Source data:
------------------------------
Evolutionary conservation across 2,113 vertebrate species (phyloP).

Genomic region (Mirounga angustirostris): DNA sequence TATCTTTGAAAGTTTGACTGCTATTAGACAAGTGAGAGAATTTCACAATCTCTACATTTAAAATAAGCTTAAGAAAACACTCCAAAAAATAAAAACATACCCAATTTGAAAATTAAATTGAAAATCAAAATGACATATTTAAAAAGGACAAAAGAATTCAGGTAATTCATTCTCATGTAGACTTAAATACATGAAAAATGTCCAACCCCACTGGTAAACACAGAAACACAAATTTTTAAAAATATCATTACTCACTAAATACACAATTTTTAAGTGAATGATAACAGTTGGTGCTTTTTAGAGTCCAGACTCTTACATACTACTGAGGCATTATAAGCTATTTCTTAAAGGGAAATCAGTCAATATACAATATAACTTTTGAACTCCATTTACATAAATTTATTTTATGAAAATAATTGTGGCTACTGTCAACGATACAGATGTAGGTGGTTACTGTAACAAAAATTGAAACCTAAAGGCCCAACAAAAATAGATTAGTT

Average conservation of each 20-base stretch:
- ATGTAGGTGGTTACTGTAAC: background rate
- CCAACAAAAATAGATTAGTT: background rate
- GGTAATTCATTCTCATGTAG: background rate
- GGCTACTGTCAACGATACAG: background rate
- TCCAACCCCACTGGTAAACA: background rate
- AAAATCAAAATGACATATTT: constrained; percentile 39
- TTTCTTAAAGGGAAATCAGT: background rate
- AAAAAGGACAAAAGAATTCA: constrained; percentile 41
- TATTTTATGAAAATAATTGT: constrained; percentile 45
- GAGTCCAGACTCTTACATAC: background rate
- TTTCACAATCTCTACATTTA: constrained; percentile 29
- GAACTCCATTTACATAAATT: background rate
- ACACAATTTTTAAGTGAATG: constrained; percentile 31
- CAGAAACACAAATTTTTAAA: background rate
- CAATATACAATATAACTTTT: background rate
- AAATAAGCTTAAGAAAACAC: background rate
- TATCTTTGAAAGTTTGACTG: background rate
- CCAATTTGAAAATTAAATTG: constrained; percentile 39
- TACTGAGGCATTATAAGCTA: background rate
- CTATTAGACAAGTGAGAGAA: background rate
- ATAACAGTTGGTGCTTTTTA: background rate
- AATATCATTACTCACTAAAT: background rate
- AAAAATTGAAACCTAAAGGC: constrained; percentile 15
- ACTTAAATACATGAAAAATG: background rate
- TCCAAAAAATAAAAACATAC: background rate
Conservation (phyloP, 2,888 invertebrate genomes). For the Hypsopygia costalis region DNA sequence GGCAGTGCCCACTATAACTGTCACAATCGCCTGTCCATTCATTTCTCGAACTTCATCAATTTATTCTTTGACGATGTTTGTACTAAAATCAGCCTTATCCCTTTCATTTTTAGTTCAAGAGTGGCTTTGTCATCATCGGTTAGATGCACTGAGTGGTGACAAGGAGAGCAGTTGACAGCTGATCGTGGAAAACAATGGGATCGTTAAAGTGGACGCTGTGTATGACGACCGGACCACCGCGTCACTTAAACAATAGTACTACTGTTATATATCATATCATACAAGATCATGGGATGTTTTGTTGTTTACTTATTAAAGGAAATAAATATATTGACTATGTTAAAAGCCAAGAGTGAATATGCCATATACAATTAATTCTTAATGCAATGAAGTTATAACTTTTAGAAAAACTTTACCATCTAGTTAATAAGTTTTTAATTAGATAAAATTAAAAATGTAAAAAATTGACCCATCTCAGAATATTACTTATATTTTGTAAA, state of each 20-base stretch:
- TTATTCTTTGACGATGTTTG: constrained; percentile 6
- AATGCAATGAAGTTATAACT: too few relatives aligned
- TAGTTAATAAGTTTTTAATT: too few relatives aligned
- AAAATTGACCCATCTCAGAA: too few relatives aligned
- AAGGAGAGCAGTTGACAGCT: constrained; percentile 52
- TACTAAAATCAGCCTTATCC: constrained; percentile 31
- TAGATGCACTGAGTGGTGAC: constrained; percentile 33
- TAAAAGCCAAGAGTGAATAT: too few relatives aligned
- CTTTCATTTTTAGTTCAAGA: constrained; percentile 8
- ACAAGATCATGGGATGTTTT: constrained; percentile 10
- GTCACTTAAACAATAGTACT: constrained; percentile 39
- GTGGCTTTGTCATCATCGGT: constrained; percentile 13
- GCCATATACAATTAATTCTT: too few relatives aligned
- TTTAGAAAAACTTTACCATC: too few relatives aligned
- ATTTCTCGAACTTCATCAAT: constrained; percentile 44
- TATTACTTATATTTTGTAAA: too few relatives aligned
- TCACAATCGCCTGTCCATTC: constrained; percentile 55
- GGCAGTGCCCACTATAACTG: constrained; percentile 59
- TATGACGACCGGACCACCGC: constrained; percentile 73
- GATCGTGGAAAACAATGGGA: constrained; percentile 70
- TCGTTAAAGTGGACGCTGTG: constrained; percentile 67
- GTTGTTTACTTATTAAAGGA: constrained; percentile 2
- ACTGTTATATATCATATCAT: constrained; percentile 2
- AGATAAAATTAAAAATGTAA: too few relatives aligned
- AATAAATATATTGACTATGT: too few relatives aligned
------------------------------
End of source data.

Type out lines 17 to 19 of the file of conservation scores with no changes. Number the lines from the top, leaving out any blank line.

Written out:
- CAGAAACACAAATTTTTAAA: background rate
- CAATATACAATATAACTTTT: background rate
- AAATAAGCTTAAGAAAACAC: background rate